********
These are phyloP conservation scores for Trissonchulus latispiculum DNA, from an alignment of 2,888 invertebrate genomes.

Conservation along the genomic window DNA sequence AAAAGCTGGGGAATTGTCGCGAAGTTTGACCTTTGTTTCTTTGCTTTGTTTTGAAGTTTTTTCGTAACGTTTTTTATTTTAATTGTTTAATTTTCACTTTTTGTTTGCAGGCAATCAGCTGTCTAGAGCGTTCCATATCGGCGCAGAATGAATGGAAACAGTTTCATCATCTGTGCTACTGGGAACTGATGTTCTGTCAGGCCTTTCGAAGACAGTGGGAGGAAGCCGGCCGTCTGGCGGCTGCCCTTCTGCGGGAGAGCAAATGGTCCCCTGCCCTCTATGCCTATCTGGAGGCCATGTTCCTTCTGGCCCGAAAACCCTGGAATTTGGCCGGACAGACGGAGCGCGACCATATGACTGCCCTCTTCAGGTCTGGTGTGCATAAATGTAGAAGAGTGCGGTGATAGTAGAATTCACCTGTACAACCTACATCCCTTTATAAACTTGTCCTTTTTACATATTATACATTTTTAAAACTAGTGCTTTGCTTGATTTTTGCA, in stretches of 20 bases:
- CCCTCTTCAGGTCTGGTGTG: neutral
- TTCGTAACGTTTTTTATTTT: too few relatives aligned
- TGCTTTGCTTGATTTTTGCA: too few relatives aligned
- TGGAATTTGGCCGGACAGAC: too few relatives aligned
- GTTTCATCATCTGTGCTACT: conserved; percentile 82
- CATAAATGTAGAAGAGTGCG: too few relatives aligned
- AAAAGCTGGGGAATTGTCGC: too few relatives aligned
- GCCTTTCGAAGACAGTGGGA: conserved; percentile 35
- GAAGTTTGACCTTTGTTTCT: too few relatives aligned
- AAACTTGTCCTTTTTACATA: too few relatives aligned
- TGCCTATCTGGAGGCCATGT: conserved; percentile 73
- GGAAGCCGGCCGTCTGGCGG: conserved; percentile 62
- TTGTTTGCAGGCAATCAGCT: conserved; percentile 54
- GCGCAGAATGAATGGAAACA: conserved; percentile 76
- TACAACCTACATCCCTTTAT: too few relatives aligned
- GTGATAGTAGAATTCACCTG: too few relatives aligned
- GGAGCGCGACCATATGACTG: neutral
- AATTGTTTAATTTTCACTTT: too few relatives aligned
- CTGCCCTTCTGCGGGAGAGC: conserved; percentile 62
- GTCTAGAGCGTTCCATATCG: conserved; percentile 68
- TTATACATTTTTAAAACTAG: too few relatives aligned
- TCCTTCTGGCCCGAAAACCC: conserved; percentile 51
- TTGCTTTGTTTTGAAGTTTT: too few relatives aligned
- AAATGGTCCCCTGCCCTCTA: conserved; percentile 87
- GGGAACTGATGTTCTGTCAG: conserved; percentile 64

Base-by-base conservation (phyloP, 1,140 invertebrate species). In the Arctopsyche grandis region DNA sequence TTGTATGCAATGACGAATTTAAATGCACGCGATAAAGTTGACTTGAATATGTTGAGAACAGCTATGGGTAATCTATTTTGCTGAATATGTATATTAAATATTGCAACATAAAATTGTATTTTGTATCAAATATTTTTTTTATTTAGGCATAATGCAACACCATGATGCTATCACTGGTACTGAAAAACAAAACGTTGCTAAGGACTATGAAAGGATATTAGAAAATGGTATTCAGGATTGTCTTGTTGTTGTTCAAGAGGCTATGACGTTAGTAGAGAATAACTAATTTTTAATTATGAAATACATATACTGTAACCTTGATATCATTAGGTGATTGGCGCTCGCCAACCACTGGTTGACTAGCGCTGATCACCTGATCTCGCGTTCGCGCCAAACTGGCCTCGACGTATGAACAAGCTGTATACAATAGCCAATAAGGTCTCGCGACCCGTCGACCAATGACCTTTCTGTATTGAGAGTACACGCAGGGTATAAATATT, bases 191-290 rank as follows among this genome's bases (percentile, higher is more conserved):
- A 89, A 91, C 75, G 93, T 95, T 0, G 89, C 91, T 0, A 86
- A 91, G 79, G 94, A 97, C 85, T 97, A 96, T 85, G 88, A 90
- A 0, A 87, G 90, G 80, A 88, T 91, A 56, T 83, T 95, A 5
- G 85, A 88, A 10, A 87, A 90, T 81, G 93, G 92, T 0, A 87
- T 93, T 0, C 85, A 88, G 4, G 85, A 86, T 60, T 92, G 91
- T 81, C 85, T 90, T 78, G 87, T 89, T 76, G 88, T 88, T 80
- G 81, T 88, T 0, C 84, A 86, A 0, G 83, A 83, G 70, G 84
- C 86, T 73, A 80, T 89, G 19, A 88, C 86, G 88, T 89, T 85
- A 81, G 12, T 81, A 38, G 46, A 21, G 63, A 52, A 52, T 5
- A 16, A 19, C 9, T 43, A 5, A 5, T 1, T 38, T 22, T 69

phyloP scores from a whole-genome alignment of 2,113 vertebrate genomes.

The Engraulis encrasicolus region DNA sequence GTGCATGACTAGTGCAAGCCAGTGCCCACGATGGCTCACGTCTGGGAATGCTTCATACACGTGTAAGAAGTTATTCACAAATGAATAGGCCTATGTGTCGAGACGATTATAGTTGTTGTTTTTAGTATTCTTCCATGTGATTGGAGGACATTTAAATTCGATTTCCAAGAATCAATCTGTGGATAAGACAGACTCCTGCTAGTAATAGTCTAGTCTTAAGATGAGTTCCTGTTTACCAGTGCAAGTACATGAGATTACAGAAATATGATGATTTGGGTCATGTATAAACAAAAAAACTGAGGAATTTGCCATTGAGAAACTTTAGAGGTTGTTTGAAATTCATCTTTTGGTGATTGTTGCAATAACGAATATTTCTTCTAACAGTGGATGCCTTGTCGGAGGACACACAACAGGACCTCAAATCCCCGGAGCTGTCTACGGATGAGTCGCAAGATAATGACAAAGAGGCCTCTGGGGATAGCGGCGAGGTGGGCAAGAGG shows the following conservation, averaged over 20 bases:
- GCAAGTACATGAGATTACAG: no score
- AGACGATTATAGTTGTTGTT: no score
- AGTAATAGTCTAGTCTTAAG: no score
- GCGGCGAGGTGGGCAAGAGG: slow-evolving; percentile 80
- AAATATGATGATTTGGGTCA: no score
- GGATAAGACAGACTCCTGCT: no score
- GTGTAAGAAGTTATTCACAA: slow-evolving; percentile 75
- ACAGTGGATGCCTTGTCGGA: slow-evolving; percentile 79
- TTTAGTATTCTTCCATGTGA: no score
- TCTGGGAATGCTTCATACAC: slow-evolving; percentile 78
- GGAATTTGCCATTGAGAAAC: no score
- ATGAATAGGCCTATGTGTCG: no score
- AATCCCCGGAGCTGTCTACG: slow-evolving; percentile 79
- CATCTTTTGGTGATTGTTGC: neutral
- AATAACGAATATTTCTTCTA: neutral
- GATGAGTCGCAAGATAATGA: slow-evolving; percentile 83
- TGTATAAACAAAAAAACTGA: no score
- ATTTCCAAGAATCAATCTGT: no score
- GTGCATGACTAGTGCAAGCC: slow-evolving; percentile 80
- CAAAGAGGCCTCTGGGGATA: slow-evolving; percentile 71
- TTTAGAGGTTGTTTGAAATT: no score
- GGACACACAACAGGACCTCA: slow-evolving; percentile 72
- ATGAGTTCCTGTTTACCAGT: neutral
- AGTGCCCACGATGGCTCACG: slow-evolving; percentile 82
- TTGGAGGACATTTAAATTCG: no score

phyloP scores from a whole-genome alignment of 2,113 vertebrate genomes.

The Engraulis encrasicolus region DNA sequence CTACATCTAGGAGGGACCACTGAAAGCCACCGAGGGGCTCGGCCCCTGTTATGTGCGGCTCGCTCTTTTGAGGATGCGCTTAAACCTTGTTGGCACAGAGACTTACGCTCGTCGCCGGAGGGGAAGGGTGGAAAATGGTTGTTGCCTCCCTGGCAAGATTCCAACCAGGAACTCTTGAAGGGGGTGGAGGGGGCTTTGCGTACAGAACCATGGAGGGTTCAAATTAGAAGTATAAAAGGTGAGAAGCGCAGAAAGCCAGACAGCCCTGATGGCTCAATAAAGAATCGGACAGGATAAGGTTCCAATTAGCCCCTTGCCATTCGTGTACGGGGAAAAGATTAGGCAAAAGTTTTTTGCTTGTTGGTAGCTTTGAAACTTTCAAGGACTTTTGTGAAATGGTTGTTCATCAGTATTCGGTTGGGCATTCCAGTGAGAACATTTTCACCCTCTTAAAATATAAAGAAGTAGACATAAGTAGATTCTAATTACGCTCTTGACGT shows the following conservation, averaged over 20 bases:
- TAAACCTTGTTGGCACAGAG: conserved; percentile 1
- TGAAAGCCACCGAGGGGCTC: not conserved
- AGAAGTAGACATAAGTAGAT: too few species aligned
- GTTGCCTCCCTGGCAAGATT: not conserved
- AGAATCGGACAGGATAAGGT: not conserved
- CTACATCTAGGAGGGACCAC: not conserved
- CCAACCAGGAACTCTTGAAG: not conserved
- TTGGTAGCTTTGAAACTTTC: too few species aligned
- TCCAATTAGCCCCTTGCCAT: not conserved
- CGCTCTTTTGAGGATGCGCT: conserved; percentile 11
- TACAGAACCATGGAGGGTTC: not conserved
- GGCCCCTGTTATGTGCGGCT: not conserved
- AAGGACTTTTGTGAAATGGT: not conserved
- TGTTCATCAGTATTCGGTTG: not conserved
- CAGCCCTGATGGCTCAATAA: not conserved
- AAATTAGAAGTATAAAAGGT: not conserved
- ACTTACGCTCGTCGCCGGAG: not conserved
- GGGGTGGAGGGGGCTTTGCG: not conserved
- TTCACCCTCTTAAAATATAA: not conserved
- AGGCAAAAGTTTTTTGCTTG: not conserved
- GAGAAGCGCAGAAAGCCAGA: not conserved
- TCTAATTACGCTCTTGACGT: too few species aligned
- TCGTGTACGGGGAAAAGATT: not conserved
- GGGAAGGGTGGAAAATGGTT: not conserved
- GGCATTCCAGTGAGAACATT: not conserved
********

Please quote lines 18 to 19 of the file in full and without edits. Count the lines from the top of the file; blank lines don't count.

- GTGATAGTAGAATTCACCTG: too few relatives aligned
- GGAGCGCGACCATATGACTG: neutral